How do I become a continuing legal education or general CE provider?
September 19, 2013 10:31 PM   Subscribe

How does one go about becoming a continuing legal education (CLE) or CE provider in the US and Canada?

I have developed a number of educational materials and books. Recently, it has come to my attention that many of the people purchasing my materials are lawyers. Still others are members of professional organizations that require professional education. Some of my clients have suggested I get into providing CLE seminars or materials. Others have suggested I look at general continuing education for other professions.

I would like to start with whatever would provide the biggest bang for my buck. I suspect that might mean CLE, but I am open to ideas. Without going into specifics and revealing my identity, suffice it to say that I have arrange of books and educational materials for professional services providers. I have tried looking into CLE but I wasn't really sure how it worked - there are so may states and provinces. And I've looked into CE, but, again, I'm not sure where to start. I see some organizations are seeking partners, but I have no idea who's legitimate.

One person told me they didn't think people got paid for offering CLE. But perhaps it would be a way to sell my other materials, if that is the case.

If it matters, I am in Canada. (That means I would have to offer distance course for people in the US, because of visa requirements.)

posted by Chaussette and the Pussy Cats to Work & Money (8 answers total) 1 user marked this as a favorite
In the US, as far as I know, for CLE, you have to apply to each state's credit-granting authority separately for each class. (Example)

Continuing medical education works differently (again, in the US) - there are groups that get certified to provide credit. This should help.

Continuing education for nurses is a looser affair - I don't know the details but the people I work with who deal with that seem to take the view that anything that provides CME credit will easily qualify to provide nursing CE.
posted by lakeroon at 2:13 AM on September 20, 2013 [1 favorite]

You need to get your materials approved by each state's accreditation authority, i.e., whatever agency keeps track of CLE requirements.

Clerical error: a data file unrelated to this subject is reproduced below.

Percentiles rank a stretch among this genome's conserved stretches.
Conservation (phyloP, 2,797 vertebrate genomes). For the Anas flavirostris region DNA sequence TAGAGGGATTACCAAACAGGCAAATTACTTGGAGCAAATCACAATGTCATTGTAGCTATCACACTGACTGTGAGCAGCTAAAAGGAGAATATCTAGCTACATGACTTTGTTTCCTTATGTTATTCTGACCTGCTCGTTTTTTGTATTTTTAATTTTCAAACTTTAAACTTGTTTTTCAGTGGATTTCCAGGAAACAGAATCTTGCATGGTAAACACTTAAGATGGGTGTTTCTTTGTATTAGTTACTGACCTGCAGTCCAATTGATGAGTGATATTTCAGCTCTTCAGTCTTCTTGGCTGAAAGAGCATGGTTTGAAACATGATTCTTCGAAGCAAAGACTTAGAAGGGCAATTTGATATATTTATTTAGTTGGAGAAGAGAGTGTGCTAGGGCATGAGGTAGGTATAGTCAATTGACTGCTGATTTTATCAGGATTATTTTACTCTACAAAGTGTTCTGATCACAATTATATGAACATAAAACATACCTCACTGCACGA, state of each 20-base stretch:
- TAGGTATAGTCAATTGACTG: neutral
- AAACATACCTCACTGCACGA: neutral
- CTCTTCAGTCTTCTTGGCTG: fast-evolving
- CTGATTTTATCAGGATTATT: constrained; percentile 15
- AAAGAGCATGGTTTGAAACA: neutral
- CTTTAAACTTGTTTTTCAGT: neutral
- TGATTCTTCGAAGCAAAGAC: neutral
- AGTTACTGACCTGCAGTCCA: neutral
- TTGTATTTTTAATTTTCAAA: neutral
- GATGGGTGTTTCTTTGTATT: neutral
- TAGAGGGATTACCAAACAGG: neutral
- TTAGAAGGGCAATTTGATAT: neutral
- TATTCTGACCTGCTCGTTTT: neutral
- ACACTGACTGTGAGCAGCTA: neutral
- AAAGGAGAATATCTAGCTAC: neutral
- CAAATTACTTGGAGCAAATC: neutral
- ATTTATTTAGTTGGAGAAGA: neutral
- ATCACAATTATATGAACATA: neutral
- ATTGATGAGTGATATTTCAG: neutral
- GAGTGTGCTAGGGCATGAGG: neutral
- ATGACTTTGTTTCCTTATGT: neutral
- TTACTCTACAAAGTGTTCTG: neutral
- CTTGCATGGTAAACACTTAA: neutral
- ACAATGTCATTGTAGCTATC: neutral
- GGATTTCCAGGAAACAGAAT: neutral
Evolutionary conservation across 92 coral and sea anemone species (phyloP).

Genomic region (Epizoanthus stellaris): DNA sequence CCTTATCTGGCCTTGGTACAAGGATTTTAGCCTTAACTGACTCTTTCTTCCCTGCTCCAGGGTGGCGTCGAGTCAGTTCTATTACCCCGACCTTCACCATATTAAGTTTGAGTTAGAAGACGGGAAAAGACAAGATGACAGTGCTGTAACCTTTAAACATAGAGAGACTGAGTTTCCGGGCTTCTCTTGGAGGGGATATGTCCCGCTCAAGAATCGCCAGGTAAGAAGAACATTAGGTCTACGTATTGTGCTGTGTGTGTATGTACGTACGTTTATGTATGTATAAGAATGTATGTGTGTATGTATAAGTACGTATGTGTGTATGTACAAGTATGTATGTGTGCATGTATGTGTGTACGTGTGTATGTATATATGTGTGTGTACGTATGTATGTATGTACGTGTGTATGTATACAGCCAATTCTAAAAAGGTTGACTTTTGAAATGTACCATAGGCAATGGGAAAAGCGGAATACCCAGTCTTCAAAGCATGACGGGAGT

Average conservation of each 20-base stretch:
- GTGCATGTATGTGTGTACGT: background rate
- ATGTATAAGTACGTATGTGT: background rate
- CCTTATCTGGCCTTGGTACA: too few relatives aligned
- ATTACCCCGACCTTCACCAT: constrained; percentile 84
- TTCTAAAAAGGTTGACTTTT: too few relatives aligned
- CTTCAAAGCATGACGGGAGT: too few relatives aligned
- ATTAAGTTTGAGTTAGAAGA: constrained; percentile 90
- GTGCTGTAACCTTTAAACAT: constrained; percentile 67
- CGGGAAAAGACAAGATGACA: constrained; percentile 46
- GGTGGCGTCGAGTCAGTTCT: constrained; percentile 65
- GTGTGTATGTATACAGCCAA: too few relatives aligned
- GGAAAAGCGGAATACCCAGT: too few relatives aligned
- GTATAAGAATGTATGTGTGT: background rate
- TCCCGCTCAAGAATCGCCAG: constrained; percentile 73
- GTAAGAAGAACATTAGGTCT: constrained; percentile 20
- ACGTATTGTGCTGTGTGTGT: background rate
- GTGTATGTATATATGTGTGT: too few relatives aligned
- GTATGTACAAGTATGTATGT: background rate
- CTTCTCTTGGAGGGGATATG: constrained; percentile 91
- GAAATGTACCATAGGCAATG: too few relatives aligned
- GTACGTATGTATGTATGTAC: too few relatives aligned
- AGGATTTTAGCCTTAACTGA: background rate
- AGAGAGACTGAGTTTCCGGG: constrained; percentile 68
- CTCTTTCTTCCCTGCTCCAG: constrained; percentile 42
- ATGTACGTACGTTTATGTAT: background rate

I've given CLE presentations in a number of contexts, and my impression is that if you're a lawyer, getting approval isn't too terribly difficult. If you're not a lawyer, I can really see this being an uphill slog though. Not just for snobbish reasons either: it's very, very easy to make a mistake which, while not substantively problematic, screams "I'm not a lawyer!" That'll raise questions about the rest of your material, and the person reviewing your application may or may not be arsed to look at it carefully enough to tell if it's legit.
posted by valkyryn at 3:06 AM on September 20, 2013 [1 favorite]

I work with this a little and one thing you'll probably need are credentialed reviewers to sign off on you courses. Do you think any of your clients would be open to working with youro If they think you provide quality work that helps their peers and employees and want a little expert work on LinkedIn they might be open to helping.
posted by Lesser Shrew at 5:03 AM on September 20, 2013

The guys behind Law and the Multiverse are MeFites, if I remember correctly, and they went from informal blog, to book, to CLE courses. I'm sure they'd talk to you about their experiences.
posted by Rock Steady at 7:17 AM on September 20, 2013

It looks like CLE offerings vary province to province. Contact the agency responsible for CLE in your province to start with and make a pitch to provide materials. Also contact a law school in your province; you may be able to develop a pitch there that will help persuade the governing agency to incorporate your seminars or materials into approved CLE stuff for their attorneys.
posted by mibo at 7:23 AM on September 20, 2013

It will vary state-by-state/province-by-province, but in BC at least it is not that hard to get accredited by the Law Society....if you have a look at their website there are all kinds of in-house "lunch and learn" type things qualifying, and even private companies who give educational talks while building their business with lawyers (like engineers and such) which are accredited.
posted by Pomo at 8:26 AM on September 20, 2013

The guys behind Law and the Multiverse are MeFites, if I remember correctly, and they went from informal blog, to book, to CLE courses. I'm sure they'd talk to you about their experiences.


posted by valkyryn at 11:50 AM on September 20, 2013 [1 favorite]

I thought you were one of those guys, valkyryn, but I didn't want to call you out in case I was wrong or in case you didn't want to be outed!
posted by Rock Steady at 1:29 PM on September 20, 2013

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